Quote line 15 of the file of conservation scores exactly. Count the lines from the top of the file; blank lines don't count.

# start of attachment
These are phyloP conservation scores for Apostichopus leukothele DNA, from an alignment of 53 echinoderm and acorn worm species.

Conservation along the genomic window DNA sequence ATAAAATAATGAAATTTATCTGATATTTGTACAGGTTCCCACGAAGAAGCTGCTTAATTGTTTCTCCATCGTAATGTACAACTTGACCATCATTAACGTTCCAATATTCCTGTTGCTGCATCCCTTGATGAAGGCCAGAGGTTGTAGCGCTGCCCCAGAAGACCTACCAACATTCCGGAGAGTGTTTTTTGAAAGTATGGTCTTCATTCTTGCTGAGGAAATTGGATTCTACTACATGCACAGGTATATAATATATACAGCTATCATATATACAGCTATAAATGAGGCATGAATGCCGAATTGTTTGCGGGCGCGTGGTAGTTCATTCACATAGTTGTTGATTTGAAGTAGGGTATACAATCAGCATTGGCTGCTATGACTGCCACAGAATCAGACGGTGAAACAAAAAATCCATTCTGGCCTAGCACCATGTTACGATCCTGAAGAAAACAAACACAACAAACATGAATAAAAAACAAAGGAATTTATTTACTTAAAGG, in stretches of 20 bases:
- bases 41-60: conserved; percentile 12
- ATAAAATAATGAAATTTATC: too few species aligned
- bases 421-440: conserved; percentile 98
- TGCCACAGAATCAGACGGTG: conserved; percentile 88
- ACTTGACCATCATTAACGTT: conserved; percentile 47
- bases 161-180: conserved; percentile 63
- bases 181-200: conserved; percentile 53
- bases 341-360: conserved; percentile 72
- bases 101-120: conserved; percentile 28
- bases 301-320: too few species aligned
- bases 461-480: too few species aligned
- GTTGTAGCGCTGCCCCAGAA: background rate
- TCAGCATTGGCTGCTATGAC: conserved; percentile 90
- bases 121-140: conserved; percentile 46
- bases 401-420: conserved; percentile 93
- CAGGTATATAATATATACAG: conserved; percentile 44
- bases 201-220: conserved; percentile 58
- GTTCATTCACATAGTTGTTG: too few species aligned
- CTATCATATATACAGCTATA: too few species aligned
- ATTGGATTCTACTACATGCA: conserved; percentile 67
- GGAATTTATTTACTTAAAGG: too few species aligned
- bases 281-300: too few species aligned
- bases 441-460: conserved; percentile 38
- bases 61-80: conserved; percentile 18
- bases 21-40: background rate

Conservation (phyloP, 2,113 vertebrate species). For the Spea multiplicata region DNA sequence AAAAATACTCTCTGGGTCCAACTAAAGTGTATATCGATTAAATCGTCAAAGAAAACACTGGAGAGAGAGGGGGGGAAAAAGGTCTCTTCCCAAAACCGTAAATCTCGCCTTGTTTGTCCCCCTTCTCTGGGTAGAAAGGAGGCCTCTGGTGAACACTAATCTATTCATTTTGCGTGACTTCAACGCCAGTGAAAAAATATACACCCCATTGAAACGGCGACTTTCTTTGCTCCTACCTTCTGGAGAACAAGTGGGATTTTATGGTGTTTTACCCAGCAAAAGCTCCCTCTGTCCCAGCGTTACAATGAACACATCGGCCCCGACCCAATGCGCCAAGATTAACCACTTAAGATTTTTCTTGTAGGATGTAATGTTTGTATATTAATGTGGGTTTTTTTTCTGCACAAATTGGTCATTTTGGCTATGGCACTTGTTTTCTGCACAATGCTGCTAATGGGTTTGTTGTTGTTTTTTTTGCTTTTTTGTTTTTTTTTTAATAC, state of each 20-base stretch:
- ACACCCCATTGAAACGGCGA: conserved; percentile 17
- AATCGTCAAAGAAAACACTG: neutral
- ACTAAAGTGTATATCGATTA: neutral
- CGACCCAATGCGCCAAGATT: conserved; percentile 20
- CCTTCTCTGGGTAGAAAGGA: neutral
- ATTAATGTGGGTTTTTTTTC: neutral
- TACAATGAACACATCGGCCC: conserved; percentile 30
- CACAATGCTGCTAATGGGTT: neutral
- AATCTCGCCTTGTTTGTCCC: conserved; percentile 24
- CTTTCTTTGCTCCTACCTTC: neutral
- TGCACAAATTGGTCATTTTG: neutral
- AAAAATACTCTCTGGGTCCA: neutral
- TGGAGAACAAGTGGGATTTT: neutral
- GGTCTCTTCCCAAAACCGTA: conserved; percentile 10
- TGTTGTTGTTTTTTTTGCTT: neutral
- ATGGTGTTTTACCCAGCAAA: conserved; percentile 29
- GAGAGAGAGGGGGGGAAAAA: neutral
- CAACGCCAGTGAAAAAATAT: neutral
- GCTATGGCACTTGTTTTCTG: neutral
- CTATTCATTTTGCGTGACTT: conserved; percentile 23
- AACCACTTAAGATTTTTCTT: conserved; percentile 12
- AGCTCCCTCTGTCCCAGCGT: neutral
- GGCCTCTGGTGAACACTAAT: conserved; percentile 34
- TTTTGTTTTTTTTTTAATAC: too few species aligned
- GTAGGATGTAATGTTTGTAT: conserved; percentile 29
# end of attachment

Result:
- TCAGCATTGGCTGCTATGAC: conserved; percentile 90